“People are frustrated. That’s what they talk to me about and that’s what they write to me about. (They say) ‘I’m doing okay right now, but what I’ve seen over the last 20 years and what I learned profoundly during this crisis is that the ground under my feet just isn’t as secure, and that the work I’m doing may not be rewarded.’ . . . And if that’s not what Washington’s talking about, then we will be missing the boat,” Obama said in a 40-minute with the paper.
He added, “And racial tensions won’t get better; they may get worse, because people will feel as if they’ve got to compete with some other group to get scraps from a shrinking pot.”
The comment came in the midst of an interview with the Times on the president’s broader economic agenda, which he highlighted in a series of speeches last week. But Obama was also asked about this year’s celebration of the 50th anniversary of the 1963 March on Washington, when Martin Luther King gave his iconic “I Have a Dream Speech,” and used that question to speak broadly about race and class in America. (The president also noted he would “absolutely” be part of the anniversary celebration.)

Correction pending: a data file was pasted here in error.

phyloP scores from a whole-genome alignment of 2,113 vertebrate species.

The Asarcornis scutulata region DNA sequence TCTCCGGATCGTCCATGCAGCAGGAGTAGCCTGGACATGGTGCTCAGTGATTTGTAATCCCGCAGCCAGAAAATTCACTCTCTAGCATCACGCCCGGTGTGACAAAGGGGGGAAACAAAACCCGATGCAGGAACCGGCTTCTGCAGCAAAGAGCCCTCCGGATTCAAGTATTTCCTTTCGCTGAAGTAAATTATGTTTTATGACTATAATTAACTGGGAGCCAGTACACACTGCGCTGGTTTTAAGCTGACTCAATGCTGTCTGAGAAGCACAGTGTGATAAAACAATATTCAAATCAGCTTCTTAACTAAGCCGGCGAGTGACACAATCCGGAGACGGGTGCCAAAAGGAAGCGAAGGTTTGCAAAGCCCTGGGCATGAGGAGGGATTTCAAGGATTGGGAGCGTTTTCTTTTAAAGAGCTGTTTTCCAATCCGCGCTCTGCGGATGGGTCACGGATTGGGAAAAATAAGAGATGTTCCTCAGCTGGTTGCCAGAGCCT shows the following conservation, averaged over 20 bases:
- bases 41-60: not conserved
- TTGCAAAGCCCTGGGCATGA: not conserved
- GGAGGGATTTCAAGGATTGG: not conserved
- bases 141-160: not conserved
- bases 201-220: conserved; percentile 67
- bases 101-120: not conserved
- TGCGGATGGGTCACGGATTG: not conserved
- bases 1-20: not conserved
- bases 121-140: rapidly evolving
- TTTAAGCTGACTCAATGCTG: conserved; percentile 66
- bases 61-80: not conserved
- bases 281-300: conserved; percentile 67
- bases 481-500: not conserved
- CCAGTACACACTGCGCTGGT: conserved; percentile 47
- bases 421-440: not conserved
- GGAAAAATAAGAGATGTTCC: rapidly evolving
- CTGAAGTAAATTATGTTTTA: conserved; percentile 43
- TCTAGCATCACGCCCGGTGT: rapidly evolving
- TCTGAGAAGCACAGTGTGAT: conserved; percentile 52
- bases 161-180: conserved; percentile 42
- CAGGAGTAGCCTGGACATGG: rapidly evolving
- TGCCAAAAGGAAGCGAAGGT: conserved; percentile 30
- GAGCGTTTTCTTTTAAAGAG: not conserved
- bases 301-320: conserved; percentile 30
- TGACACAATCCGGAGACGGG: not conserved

“It’s obviously a historic, seminal event in the country. It’s part of my generation’s formative memory and it’s a good time for us to do some reflection. Obviously, after the Trayvon Martin case, a lot of people have been thinking about race, but I always remind people — and, in fact, I have a copy of the original program in my office, framed — that that was a march for jobs and justice; that there was a massive economic component to that,” Obama said.
He continued, “When you think about the coalition that brought about civil rights, it wasn’t just folks who believed in racial equality; it was people who believed in working folks having a fair shot. It was Walter Reuther and the UAW coming down here because they understood that if there are some workers who are not getting a fair deal then ultimately that’s going to undercut their ability to get a fair deal.”